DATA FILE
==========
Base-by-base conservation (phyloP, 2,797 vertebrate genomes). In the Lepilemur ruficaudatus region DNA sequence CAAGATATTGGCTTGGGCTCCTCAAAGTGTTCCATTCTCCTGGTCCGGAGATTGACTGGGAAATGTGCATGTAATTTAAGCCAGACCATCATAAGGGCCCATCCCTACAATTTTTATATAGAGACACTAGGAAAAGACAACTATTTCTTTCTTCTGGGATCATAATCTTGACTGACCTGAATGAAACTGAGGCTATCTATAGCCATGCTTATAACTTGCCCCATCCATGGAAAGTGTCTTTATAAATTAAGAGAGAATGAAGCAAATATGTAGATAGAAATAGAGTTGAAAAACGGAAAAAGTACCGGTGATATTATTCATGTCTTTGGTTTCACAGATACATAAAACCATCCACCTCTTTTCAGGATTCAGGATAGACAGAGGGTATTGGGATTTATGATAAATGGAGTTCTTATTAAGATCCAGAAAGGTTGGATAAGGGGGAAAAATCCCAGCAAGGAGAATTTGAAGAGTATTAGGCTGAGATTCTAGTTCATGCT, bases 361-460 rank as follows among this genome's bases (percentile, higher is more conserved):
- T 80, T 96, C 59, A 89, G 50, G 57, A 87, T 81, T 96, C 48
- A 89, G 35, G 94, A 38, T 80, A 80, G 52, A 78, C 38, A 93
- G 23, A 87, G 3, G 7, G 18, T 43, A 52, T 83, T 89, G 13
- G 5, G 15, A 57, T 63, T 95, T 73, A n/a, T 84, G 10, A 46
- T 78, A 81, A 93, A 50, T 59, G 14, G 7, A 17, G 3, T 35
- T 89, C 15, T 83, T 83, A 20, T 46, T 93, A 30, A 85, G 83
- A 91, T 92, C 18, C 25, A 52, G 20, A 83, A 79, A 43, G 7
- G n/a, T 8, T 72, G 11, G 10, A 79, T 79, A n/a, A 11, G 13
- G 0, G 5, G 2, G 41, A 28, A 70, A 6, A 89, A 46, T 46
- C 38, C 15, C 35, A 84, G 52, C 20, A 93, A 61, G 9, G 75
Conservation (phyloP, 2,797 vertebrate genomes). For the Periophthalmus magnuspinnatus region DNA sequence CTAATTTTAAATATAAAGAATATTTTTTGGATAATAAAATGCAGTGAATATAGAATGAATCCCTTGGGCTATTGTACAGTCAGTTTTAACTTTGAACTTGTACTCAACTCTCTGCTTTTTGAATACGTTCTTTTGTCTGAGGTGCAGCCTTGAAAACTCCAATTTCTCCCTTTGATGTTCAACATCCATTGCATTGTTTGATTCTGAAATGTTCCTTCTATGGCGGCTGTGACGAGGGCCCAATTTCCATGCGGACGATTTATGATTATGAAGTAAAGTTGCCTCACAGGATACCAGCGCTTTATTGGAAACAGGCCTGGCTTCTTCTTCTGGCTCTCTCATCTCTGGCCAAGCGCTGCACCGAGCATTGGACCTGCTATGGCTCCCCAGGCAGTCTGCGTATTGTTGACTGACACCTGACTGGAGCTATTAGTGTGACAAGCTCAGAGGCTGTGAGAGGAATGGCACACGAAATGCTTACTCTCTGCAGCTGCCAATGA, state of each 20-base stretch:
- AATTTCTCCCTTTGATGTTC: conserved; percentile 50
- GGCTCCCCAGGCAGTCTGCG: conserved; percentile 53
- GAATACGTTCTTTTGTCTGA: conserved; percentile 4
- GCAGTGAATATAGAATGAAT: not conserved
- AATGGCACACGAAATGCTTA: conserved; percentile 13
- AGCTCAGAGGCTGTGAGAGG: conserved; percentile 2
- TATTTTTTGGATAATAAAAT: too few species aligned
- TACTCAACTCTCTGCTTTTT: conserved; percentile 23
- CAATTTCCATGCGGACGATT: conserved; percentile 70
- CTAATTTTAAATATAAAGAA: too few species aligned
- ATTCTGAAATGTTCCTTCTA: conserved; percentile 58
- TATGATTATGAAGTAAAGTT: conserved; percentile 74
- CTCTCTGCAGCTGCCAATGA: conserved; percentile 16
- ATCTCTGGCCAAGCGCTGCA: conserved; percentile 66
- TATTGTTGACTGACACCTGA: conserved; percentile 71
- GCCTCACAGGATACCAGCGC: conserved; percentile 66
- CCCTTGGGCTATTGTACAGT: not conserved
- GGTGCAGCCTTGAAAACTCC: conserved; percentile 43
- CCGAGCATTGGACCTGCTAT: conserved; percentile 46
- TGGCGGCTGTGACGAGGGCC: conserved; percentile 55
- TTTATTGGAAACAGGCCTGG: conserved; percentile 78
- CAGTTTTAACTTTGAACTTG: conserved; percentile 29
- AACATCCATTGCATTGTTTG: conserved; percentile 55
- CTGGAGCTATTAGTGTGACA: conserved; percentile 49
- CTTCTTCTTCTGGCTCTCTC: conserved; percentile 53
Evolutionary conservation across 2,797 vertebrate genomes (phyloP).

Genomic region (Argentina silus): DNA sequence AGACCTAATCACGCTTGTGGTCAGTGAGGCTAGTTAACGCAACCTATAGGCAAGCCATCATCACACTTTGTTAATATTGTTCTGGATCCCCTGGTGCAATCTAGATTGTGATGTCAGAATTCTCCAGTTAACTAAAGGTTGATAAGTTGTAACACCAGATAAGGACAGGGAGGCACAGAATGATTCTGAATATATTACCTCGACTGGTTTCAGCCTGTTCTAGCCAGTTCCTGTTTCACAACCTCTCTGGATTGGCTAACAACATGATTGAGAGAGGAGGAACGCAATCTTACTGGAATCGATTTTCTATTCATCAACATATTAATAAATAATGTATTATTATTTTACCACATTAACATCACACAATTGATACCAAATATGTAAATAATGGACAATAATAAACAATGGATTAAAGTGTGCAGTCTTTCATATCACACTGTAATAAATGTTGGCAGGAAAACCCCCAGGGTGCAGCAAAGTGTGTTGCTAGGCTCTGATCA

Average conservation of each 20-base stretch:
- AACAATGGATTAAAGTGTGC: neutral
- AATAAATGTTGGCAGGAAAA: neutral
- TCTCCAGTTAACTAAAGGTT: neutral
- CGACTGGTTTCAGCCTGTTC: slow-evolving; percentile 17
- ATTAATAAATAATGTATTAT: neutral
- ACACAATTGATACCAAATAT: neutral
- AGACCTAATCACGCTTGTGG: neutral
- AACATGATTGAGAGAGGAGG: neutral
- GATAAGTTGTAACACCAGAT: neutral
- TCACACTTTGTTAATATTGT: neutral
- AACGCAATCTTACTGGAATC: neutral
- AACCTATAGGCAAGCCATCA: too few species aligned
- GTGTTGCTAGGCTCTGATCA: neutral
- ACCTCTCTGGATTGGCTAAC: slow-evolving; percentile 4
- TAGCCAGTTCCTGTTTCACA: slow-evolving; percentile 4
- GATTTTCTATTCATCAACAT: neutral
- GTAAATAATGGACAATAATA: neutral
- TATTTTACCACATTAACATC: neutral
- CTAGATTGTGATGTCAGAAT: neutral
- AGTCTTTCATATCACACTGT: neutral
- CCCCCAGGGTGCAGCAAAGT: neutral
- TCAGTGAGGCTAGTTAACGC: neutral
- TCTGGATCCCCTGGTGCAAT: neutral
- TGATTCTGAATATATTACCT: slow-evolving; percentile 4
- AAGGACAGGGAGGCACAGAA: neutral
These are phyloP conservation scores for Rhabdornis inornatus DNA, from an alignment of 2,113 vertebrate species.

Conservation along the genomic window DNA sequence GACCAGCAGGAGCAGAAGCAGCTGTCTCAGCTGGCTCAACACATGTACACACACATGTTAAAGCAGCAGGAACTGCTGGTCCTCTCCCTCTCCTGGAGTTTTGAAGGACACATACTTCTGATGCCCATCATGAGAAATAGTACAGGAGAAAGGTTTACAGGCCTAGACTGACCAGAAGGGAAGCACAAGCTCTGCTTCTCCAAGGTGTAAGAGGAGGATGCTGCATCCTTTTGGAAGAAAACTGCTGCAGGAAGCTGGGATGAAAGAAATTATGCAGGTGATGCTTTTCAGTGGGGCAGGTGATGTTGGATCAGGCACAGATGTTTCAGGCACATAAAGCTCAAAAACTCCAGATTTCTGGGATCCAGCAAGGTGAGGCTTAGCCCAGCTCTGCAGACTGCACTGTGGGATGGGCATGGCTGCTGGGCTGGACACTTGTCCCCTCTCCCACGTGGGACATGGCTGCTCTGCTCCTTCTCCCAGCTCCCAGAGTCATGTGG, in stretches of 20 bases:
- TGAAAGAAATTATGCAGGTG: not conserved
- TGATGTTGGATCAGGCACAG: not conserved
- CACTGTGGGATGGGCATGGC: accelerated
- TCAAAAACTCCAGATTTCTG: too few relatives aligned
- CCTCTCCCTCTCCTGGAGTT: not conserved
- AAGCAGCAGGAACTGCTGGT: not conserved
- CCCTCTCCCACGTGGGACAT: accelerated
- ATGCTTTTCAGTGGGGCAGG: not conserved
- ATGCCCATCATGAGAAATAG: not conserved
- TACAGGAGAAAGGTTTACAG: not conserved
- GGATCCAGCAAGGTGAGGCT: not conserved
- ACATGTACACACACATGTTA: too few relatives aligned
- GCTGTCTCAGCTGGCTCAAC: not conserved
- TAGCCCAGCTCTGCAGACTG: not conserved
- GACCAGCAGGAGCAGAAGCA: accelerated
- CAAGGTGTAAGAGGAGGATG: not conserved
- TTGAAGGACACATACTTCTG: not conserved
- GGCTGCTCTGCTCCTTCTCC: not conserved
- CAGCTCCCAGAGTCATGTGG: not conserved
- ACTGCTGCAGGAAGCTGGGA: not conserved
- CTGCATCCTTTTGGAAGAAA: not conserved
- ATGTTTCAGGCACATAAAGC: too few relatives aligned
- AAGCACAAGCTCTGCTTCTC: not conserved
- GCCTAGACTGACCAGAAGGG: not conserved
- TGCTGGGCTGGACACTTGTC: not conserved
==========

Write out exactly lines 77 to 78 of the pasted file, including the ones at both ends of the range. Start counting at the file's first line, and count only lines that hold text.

- TACAGGAGAAAGGTTTACAG: not conserved
- GGATCCAGCAAGGTGAGGCT: not conserved